As if it’s not difficult enough coming up with a relevant, attention-grabbing title that stops readers in their tracks, figuring out how to format it is another hurdle altogether. Part of what makes this task so difficult is that there is no universally recognized standard for choosing which words in a title should be capitalized.
Pick up two different newspapers and you’ll see we don’t even have a national standard for titles.
Just look at the following examples:
“Obama Says U.S. Is Not at War With Islam” (The New York Times)This lack of an all-encompassing standard leaves you with the following two options:
“Boeing would be hit hard by defense cuts” (The Seattle Times)
1) Choose a Style Used Commonly by OthersThere are only so many generally accepted ways you can capitalize titles. In fact, I’d say the following 4 possibilities are all that are available in common usage.
- Capitalize The First Letter Of Each Word In The Title
- Capitalize only the first word in the title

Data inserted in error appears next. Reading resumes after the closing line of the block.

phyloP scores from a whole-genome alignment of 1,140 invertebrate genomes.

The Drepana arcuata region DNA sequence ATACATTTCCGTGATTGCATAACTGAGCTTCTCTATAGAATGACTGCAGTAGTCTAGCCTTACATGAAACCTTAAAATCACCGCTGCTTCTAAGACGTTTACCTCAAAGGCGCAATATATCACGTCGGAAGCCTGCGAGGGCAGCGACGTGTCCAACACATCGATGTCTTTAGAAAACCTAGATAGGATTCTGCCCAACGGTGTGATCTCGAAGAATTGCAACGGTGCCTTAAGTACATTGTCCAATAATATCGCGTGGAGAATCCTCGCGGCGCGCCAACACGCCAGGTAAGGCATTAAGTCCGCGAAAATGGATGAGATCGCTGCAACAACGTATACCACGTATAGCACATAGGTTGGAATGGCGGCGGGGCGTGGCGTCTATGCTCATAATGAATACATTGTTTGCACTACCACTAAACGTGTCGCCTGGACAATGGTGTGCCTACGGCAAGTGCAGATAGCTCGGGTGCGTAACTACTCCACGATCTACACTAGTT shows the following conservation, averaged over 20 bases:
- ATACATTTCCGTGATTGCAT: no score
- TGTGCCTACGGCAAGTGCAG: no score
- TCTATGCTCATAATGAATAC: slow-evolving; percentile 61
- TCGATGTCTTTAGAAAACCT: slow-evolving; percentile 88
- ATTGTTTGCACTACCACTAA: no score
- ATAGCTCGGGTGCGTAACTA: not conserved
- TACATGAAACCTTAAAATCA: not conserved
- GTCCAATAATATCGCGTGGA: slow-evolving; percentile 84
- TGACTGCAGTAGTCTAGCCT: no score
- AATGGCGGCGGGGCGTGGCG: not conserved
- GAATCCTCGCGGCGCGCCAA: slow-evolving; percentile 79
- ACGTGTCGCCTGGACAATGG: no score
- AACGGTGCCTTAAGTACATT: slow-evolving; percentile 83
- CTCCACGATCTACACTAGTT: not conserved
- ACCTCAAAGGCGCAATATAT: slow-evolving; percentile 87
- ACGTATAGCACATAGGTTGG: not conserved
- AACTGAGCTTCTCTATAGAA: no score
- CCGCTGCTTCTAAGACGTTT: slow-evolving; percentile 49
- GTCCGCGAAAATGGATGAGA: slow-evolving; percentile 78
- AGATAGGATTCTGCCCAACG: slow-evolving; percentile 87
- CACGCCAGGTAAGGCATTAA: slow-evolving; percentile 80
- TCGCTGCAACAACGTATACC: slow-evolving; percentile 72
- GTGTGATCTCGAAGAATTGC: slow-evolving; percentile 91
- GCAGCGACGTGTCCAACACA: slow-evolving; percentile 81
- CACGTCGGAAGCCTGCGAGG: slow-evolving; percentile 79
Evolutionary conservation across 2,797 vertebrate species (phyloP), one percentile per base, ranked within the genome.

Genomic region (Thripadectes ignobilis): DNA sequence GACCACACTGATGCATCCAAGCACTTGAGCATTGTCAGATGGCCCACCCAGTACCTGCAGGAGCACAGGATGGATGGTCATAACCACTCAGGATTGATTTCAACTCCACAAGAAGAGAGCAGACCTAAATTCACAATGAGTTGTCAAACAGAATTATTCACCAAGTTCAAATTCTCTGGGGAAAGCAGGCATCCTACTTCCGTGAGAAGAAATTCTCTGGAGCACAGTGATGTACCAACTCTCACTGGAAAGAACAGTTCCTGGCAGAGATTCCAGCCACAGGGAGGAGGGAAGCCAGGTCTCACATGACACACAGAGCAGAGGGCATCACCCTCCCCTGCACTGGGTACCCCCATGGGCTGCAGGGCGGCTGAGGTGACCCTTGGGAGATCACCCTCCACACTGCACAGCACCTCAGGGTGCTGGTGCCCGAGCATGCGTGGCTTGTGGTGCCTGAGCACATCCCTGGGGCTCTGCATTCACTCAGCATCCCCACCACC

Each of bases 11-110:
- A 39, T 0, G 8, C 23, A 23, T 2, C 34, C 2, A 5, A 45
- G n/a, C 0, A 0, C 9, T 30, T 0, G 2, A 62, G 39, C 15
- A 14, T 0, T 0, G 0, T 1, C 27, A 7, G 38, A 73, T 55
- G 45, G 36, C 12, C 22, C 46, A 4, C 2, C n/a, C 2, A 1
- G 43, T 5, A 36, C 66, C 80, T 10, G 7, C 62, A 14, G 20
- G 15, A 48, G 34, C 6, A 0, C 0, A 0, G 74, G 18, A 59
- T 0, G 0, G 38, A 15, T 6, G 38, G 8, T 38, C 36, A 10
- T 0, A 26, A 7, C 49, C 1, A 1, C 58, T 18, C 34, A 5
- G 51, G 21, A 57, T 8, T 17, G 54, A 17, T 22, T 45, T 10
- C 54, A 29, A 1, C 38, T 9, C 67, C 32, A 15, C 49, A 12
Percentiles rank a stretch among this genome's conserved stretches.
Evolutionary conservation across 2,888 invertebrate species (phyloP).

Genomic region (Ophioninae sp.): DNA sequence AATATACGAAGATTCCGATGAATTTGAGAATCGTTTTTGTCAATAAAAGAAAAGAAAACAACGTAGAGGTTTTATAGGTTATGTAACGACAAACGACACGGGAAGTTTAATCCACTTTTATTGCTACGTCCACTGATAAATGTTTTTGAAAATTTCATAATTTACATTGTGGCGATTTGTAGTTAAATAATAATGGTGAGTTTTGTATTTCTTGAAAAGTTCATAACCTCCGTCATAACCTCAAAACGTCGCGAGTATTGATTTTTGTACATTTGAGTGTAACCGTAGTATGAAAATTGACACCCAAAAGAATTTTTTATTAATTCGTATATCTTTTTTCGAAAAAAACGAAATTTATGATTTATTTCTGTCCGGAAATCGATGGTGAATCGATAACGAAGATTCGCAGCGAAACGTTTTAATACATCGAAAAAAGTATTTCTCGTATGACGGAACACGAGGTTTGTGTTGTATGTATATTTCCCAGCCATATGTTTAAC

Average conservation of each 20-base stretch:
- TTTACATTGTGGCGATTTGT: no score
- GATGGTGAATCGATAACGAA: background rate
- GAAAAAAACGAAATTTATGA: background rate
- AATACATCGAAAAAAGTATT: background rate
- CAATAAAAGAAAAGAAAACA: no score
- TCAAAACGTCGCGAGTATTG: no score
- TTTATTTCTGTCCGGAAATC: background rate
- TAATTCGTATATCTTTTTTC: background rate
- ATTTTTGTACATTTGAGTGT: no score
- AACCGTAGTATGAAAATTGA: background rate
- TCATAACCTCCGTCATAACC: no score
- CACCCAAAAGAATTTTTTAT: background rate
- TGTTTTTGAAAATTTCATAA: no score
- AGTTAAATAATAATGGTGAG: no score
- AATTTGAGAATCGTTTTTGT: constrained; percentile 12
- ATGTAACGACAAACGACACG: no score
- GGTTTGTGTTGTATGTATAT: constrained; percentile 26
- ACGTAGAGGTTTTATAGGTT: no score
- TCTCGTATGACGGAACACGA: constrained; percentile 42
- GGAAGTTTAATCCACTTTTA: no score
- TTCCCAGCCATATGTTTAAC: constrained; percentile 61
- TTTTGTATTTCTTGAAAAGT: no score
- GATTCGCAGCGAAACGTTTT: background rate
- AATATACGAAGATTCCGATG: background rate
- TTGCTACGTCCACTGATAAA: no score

- Capitalize Principal Words and Words Longer Than Three Letters in the Title
- CAPITALIZE EVERYTHING IN THE TITLE
Choose whichever of the above options you like and title away! The choice itself isn't important. What's important is staying consistent with whatever format you do choose.
2) Capitalize Titles According to a Specific Citation Style
If you're still in academia, then this option is the one for you. Depending on the class, chances are your instructor is expecting your writing to conform to a particular style guide. In general, classes that are considered part of the liberal arts use MLA style while classes that are considered part of the sciences use APA style.
MLA Style Guidelines
- Capitalize the first, last, and principal words of the title (including those that follow hyphens in compound words)
- Do not underline the title or put it in quotation marks (unless your title includes the title of another work that must be placed in quotation marks or underlined)
That's all there is to it! Now you can title your essays, secure in the knowledge that you are conforming to the accepted standard.
Photo credit: Observe the Banana